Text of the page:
Celebrity Then And Now
Posted by Jake Frost
Celebrity Then And Now
Publication: Stanton Daily. Posted by Jake Frost
February 2, 1948
1999 - Present
Currently Known For:
Television Host, Author and Former Staff Member of the White House Office of Management and Budget
Author and Host of Barefoot Contessa on the Food Network
“Every household needs somebody who cooks… and somebody who really appreciates it!” Long before she ever dreamed of making a career out of cooking, Ina Garten settled for hosting weekly dinner parties at her home in Washington, D.C. where she spent her days working at the White House as a staff member of the Office of Management and Budget. Using her passion for entertaining and her talent for flipping houses to relieve the stresses of her job, it wasn’t long before Garten bid farewell to the White House and opened a 400-square-foot specialty food store called Barefoot Contessa in Westhampton Beach, New York in 1978. With Garten eventually turning her attention from the store to publishing and even her own series on the Food Network, let’s take a look at the 69-year-old author, host and former White House employee who found even bigger fame beyond 1600 Pennsylvania Avenue.
One of two children born to a Jewish family, Ina Rosenberg came into this world on February 2, 1948 in Brooklyn, New York. She was raised in Stamford, Connecticut where her parents encouraged her to focus on her studies as she showed great promise in her science classes despite often finding herself drawn to helping her mother in the kitchen. With her mother constantly pushing her back to her room to focus on her homework, Ina’s passion for the culinary arts never faltered as she graduated from high school and enrolled at Syracuse University where she postponed graduation to marry her boyfriend, Jeffrey Garten, whom Ina met when she was 15 years old while visiting her brother at Dartmouth College.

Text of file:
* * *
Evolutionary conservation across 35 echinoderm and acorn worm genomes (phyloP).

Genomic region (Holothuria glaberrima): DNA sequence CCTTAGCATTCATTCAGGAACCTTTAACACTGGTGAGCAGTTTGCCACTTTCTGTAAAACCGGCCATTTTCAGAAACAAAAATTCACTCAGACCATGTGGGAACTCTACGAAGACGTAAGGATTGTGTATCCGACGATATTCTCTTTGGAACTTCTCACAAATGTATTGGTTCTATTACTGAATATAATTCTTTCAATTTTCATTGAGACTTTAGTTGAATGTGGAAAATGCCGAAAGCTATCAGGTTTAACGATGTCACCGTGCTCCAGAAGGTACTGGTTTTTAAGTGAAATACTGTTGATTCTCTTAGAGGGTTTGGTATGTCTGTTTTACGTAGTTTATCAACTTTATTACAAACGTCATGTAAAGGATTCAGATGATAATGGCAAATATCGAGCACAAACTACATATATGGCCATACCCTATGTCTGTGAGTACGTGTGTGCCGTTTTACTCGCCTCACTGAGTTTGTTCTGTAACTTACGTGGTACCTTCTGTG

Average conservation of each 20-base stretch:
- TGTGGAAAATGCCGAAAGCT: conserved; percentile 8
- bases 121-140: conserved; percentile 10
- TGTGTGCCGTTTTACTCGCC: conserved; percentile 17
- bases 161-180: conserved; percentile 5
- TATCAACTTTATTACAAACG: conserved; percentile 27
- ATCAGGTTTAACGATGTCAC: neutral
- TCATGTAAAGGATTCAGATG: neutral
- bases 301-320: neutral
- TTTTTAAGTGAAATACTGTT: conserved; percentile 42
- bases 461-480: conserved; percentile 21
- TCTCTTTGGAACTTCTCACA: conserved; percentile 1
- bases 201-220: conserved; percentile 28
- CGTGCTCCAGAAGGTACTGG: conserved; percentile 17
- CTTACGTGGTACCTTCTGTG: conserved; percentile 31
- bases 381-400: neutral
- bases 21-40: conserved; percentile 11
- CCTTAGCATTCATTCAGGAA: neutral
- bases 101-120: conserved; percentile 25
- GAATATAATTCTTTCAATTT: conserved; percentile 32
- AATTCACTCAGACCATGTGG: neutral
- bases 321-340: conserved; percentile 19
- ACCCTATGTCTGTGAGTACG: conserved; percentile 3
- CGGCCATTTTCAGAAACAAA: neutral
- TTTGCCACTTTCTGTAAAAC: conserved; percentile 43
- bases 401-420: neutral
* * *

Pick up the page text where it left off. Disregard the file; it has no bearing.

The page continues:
Marrying on December 22, 1968, Ina and Jeffrey settled down in North Carolina where Jeffrey was stationed at Fort Bragg. With little else to do, Ina took up cooking as a hobby and started entertaining other military families while also earning her private pilot’s license. After Jeffrey completed his four-year military tour in the Vietnam War, the couple traveled to Paris, France where they spent the next four months backpacking and camping throughout the French countryside as Ina’s passion for French cuisine blossomed. Learning everything she could about fresh ingredients, open markets and produce stands, Ina returned to the United States overwhelmed with passion as she studied every page of Julia Child’s Mastering the Art of French Cooking.
Not yet confident enough to build her career in the culinary arts, Ina perfected her talents by hosting weekly dinner parties before she and Jeffrey moved to Washington, D.C. in 1972 where she accepted a job at the White House and enrolled at George Washington University to pursue her Master’s in Business Administration. She quickly worked her way up in the White House and went from a government aide to working on the staff of the Office of Management and Budget. However, Ina was still unsatisfied with her career and channeled the stress from her job into her passion for entertaining, once again starting her weekly dinner party tradition. She also ventured into flipping houses in areas like Dupont Circle and Kalorama, which turned a big enough profit that she made a rash decision on a trip to New York when she bought an old storefront in Westhampton Beach known as Barefoot Contessa.